Royal. You need the meeting in Palmetto Hall. You need the meeting in Mitchelville. People aren’t coming out to get to you; you need to come to them. Hilton Head Plantation, for the visioning thing, drew 130 people one night. Port Royal did over 100 one night. What’s your most controversial opinion? I think my slogan or message through the whole thing was that island residents should come first. I think that aggravated a lot of people, and I understand that. But I believe that. I believe that when you look at Hilton Head Plantation, Palmetto Hall, Port Royal and Indigo Run, that’s a residential community. You see kids on bikes you see people on walkers; everything is there. When you go to Palmetto Dunes and Shipyard, you see more tourists. We have two different worlds here. We’re not a resort. We’re a residential community that has great resorts. Yeah, but that’s always been the balance of Hilton Head. It’s a hometown that sort of grew from a resort, but there are still plenty of people making their living from hospitality. There are still plenty of people who can’t live here without the tourists. Do you find yourself trying to find that balance? No, I think anything we do has to be looked at as, “Are we hurting the residents?” If it’s good for tourism, it’s good. But we shouldn’t be doing it at the expense of the residents. That’s the dividing line. Are we hurting the residents? And it’s a big dividing line. What would you want your ultimate legacy as mayor of Hilton Head Island to be? That I treated everybody with respect—that there was civility and dedication among the council and myself. I think respect is the most important thing. I’d like to the leave the island somewhat like when I first arrived here. But I’d like to leave the beauty it has today, making sure the apple keeps getting polished so people after us enjoy what we had without changing into something we’re not. And if we look in the mirror, we know who we are. We shouldn’t be afraid of who we are. Many thanks to the Port Royal Clubhouse for so graciously hosting our fireside chat with Mayor McCann.
C2 MAGAZINE FEB. 2019
This & That Whiskey, Wine & Wildlife (W3) is a culinary event on Jekyll Island, Georgia, that blends gourmands with nature, taking place February 7-10. W3 artfully combines legendary beverage tastings of all kinds – from all types of spirits, beers, whiskies and wines, along with inspired cuisine from some of the South’s best chefs and local culinary superstars, with a chance to experience coastal wildlife up-close. The weekend’s events will raise funds and awareness for programs of the Jekyll Island Foundation. Visit www. whiskeywineandwildlife.com for more information on events, W3 Weekend Getaway Packages and fun volunteer opportunities.
C2 Magazine • February 2019 Edition A Series of Fortunate Events, interesting news and a hodge-podge of other items. You know…this and that! If you would like to submit something for this special section, please email email@example.com. If we have room and it’s appropriate for public consumption, we’ll be happy to oblige.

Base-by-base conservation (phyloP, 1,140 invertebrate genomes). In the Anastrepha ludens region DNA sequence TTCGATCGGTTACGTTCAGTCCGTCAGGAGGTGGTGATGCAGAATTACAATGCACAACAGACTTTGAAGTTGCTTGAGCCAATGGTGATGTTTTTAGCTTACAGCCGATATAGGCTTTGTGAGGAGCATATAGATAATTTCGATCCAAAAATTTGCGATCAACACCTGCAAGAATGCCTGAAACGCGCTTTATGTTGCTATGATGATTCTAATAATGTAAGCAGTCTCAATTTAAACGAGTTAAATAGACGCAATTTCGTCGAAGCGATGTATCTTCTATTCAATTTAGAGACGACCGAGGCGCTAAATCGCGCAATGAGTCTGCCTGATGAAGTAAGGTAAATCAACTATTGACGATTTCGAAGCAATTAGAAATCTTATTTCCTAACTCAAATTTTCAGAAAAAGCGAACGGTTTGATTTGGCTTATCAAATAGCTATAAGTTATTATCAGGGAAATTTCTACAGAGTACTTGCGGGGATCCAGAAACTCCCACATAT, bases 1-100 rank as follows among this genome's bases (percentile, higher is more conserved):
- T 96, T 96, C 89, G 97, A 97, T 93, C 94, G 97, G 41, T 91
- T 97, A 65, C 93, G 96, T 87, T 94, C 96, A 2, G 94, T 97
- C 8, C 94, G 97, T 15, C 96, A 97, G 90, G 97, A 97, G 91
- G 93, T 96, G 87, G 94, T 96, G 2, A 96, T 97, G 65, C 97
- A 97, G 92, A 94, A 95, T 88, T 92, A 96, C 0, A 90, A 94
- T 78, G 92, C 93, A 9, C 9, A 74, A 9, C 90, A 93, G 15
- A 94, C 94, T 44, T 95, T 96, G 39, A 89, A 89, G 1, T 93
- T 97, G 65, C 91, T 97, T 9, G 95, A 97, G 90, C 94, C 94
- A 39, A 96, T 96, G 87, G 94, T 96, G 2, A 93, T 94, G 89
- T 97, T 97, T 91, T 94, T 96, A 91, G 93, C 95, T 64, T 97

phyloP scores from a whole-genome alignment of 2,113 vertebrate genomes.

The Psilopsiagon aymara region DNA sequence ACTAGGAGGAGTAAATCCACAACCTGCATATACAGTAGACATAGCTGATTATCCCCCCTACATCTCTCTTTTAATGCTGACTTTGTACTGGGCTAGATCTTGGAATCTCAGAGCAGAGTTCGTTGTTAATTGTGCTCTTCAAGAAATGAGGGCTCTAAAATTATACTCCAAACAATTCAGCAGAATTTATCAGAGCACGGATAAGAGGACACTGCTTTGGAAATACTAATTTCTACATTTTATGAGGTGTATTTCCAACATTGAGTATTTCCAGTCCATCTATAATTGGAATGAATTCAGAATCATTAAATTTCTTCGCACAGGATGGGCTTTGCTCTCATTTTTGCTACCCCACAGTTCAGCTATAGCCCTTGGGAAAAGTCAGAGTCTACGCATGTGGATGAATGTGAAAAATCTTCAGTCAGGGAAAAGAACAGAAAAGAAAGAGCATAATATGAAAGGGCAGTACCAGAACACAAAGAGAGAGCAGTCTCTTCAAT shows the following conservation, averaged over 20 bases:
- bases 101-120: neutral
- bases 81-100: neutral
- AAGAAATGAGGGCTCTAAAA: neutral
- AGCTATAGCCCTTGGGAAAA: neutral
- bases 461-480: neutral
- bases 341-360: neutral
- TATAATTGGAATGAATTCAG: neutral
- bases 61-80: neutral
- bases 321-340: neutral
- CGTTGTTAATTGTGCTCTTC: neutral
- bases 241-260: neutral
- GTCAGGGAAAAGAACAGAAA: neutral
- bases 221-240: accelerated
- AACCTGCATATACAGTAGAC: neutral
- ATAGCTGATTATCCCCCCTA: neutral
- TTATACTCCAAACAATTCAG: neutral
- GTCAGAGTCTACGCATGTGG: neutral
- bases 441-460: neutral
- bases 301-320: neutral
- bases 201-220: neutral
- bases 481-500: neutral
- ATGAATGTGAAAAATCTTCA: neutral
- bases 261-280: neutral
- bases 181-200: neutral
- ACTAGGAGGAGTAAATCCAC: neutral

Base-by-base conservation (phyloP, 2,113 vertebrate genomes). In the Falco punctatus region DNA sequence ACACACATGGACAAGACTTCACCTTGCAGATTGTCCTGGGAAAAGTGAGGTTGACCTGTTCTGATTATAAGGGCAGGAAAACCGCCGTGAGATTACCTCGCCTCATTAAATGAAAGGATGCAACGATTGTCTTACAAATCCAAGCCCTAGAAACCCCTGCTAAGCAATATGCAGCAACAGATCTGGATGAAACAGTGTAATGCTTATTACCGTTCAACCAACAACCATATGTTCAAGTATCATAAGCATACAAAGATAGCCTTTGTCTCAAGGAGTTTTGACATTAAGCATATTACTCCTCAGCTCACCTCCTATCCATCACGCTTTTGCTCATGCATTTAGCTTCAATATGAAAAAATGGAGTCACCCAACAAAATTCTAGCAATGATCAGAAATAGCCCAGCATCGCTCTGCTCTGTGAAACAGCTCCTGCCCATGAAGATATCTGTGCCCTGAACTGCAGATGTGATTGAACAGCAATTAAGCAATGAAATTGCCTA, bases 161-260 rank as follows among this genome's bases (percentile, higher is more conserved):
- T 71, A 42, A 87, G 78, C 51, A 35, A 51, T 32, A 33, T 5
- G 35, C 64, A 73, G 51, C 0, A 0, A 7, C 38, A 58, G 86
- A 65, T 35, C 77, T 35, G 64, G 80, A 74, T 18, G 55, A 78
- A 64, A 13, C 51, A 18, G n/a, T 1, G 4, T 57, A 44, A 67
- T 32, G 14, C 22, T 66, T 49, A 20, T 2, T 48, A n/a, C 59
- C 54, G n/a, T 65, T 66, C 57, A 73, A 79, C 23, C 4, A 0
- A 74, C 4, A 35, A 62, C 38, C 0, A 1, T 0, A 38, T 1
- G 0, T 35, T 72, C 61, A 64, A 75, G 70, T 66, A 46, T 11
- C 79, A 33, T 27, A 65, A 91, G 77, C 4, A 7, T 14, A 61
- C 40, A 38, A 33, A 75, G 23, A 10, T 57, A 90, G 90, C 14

GET READY FOR A “SPIRITED” GOOD TIME WITH THE ARTS CENTER’S WINTER COMEDY
he smash comedy hit of the London and Broadway stages is also the Arts Center of Coastal Carolina’s winter production Blithe Spirit, onstage February 12-March 3. This brilliantly funny revival is from the playwright of Private Lives, none other than the witty, clever, and classy Noel Coward. In Blithe Spirit, he offers up the cantankerous but popular novelist Charles Condomine as his hero. Condomine is married to the super-rational Ruth, his second wife, after his first wife passed away. When researching his latest thriller about a spirit medium, he impetuously holds a séance for background material. But what begins as a lighthearted experiment for the sake of art results in marital mayhem, chaos and misunderstandings, as a good farce should! Quite by accident, the famously eccentric medium, Madame Arcati, summons the spirit of Charles’s first wife, Elvira, and try as she might, cannot make the disruptive presence go away. Charles, to his disbelief, discovers Elvira has suddenly materialized, and the spirit can only be seen by him (and of course the audience)! And this is just the beginning! What follows is a hilarious spectral variation on a love triangle, with Charles torn between two equally strong women, and we know he doesn’t stand a ghost of a chance. The Arts Center production will be directed by NYC’s Russell Treyz. The show, when revived on Broadway in 2009 won the Drama Desk Award for Outstanding Revival. Tickets and three-show subscription packages can be purchased online or by calling the box office. Preview performances, February 12-14, are $39 for adults and $26 for children ages 5-15. Regular performance tickets, Feb. 15-March 3, are $49 for adults and $36 for children ages 5-15. To purchase, visit www.artshhi.com or call (843) 842-ARTS (2787).
BRING THE BLING FOR “JEWELS & JEANS” FOR OUR PUBLIC SCHOOLS
ARTICLE BY GRAYSON COLLERAN
t’s one of the best parties of the year with denim, dancing and dining. Bring your BLING to Jewels & Jeans! Deas Guyz will bring the jamz, so don your sparkles, grab your friends and plan to rock the dance floor and savor the fabulous eats. Don’t miss this year’s “Jewels & Jeans” gala Saturday, March 2, from 6 to 9:30 p.m., at the Country Club of Hilton Head, 70 Skull Creek Drive. While the party is awesome, the proceeds from the evening are the real stars. They fund the Foundation For Educational Excellence, which enables them to award grants to Beaufort County Schools for innovative, cool projects in the classroom. Since 2009, proceeds from Jewels & Jeans and other grants have allowed the Foundation to award over $215,000 to implement innovative projects not funded through traditional channels. Last year, over 10,000 students were directly impacted by the grants.